• The Career and Technical Education (CTE) Grade Expansion Program Grant Application Recommendations. That grant is meant to expand CTE programs by prioritizing the inclusion of sixth-seventh grade students, DPI’s agenda says, “through grant awards provided to selected local school administrative units and charter schools for up to seven years.” You can view the funds awarded for the 2023-24 grant cycle — totaling nearly $845,000 — here.

The full Board meets next April 3-4.

New CIHS programs, paid parental leave, AI, and more

  • The Board approved two new Cooperative Innovative High School Program (CIHS) applications for the 2024-25 school year: Dare County Early College High School and Rockingham County CTE Innovation High School. The schools reflect the first CIHS program in Dare County and the second in Rockingham, respectively.
  • The Board also approved its annual report to the General Assembly on the Career and College Promise and Cooperative Innovative High School Programs, which it discussed last month. You can view that report here.
  • In August, the Board approved a paid parental leave policy that allots up to eight weeks of parental leave for the parent who gives birth, and up to four weeks for other parents, including foster and adoptive parents and legal guardians. On Thursday, the Board discussed changes to that policy, including establishing rules for miscarriages and stillbirths. That policy is set for a vote at the Board’s next meeting.
  • DPI presented on its guide of resources and best practices for using Artificial Intelligence (AI) in PreK-12 environments.
  • The Board heard an update on the North Carolina Governor’s School, a four-week summer residential program for gifted and talented high school students, held at two campuses in the state. More than 40,000 students have attended since 1963, according to DPI data, with 800 students expected to attend this summer. N.C. Teacher of the Year Kim Jones shared the impact Governor’s School had on her life. The program is continuing to expand access and opportunity, including racial and geographic representation.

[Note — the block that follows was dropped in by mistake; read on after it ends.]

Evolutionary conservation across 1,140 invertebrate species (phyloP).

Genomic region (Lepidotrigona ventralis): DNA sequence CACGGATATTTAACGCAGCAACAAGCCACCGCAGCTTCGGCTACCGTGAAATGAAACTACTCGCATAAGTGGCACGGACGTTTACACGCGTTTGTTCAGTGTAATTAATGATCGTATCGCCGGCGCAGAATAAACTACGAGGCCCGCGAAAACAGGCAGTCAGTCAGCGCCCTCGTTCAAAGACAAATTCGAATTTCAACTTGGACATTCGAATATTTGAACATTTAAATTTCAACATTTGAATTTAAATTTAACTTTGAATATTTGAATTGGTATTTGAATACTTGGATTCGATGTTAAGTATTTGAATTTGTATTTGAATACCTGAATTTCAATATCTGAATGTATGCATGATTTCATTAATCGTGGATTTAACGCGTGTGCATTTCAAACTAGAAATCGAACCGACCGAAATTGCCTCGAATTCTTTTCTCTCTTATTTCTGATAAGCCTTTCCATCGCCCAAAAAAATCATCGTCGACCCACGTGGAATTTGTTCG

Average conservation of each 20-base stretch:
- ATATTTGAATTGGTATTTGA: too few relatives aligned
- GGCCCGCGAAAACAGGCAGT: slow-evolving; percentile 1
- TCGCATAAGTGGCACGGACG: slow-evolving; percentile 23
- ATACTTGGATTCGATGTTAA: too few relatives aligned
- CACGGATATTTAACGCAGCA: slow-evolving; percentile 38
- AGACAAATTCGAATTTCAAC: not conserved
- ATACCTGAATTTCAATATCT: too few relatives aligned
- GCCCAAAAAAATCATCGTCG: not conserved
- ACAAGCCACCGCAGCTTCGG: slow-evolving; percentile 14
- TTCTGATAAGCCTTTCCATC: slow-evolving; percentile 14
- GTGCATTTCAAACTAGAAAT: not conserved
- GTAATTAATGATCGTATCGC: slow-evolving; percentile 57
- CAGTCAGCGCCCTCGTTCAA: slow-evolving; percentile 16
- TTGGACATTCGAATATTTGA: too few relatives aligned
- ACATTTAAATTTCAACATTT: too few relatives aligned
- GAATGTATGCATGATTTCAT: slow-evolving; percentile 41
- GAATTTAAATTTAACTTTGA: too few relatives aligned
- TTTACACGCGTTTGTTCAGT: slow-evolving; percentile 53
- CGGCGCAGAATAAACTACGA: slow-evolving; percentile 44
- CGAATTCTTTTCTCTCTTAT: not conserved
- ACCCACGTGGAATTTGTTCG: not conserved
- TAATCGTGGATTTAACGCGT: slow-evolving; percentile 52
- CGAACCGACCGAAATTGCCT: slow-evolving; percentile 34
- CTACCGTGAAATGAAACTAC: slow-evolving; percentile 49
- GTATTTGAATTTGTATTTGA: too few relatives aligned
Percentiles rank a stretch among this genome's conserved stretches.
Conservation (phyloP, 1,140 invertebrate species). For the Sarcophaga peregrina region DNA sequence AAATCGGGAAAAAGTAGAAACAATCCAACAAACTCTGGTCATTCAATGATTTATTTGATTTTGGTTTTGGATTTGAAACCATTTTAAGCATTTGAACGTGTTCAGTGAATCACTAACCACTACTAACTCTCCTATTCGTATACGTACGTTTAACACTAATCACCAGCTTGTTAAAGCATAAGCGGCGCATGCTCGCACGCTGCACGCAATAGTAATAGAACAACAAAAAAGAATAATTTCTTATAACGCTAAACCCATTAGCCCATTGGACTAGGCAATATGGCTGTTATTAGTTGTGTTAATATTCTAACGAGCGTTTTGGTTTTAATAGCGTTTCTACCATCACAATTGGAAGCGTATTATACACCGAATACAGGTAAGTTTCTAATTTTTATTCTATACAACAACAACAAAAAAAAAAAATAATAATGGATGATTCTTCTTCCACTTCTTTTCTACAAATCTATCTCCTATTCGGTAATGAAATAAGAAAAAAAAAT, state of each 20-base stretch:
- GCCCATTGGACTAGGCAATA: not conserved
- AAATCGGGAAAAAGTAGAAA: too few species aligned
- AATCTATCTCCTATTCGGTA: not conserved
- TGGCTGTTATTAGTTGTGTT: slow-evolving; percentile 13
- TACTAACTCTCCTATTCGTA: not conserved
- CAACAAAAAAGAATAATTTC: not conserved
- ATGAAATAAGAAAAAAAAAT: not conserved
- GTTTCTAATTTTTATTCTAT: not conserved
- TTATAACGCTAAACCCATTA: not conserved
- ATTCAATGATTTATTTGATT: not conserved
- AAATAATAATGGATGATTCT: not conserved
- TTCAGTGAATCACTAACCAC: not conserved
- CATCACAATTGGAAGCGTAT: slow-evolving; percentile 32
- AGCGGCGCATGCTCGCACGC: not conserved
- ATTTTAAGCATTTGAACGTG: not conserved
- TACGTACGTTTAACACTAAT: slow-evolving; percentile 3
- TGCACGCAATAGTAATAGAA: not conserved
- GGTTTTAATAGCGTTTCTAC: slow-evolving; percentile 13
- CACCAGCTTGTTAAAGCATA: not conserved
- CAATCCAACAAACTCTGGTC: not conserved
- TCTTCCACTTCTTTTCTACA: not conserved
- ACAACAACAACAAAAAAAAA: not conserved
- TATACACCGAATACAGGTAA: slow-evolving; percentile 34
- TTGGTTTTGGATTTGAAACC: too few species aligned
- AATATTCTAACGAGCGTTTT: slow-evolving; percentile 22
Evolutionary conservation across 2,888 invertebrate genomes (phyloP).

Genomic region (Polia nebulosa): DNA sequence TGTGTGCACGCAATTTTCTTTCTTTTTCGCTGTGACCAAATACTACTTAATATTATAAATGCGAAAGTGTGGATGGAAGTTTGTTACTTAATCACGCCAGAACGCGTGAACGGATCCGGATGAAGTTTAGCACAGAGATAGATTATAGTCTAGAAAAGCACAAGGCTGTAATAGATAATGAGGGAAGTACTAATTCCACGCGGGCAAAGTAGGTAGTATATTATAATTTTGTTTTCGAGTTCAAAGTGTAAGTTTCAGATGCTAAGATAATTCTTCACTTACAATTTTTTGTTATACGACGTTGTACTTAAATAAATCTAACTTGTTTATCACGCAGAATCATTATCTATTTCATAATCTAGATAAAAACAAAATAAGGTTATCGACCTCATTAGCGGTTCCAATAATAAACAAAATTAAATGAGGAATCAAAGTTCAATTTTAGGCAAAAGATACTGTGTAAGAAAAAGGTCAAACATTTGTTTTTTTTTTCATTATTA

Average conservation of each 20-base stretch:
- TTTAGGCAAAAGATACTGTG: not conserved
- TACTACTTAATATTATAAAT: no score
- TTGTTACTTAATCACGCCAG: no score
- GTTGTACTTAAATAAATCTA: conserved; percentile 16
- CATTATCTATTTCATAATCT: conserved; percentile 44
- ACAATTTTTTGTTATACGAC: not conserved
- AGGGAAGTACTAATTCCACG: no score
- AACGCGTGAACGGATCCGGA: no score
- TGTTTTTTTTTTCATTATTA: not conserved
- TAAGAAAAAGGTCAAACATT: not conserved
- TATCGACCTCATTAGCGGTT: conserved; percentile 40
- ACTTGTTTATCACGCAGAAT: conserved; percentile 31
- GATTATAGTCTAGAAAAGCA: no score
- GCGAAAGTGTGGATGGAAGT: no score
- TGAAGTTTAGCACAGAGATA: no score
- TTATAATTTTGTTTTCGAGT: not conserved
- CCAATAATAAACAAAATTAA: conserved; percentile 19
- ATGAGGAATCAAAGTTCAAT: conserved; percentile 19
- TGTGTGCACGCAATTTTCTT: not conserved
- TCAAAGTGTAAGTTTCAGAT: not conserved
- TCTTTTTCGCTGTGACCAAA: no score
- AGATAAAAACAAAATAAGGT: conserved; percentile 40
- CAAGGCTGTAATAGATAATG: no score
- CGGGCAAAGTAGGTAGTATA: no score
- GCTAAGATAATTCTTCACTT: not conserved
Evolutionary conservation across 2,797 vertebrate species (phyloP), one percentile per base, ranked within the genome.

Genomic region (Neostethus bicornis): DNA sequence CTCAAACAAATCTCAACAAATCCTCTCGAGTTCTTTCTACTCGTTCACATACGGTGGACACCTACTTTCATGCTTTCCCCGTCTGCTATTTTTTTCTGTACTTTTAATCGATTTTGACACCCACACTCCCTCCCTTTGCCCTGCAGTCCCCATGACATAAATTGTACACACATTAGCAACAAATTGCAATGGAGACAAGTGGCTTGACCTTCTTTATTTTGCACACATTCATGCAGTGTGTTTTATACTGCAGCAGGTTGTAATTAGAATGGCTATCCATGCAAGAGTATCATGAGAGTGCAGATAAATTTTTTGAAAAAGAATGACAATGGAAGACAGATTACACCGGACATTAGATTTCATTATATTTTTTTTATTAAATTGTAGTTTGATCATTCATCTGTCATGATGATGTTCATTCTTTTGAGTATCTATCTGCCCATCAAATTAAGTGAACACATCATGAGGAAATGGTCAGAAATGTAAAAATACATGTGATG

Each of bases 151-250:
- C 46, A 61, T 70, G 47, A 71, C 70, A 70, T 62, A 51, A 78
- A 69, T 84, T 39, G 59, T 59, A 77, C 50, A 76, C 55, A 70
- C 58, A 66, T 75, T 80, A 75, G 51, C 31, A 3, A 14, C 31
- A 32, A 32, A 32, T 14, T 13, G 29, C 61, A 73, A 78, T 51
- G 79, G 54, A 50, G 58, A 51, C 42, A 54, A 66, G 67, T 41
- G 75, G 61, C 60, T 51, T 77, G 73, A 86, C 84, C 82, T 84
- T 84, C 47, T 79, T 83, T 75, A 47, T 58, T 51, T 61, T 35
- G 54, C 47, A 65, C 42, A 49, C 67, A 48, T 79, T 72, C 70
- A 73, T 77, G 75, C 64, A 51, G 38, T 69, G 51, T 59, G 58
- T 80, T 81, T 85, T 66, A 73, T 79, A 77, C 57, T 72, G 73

• The Board approved the 2022-2023 Consolidated Data Report, discussed at last month’s meeting. You can read about state data on suspensions, expulsions, dropouts, and more on EdNC’s website.
  • Finally, the Board adopted the Final Temporary Rules on Interscholastic Athletics in response to state law passed last fall. “These rules address such topics as the administration of interscholastic athletics, student health and safety, student participation requirements, amateur rules, penalties, and the appeals process,” per DPI’s agenda. You can view a summary of those changes here, and the policy here.
Hannah Vinueza McClellan

Hannah McClellan is EducationNC’s senior reporter and covers education news and policy, and faith.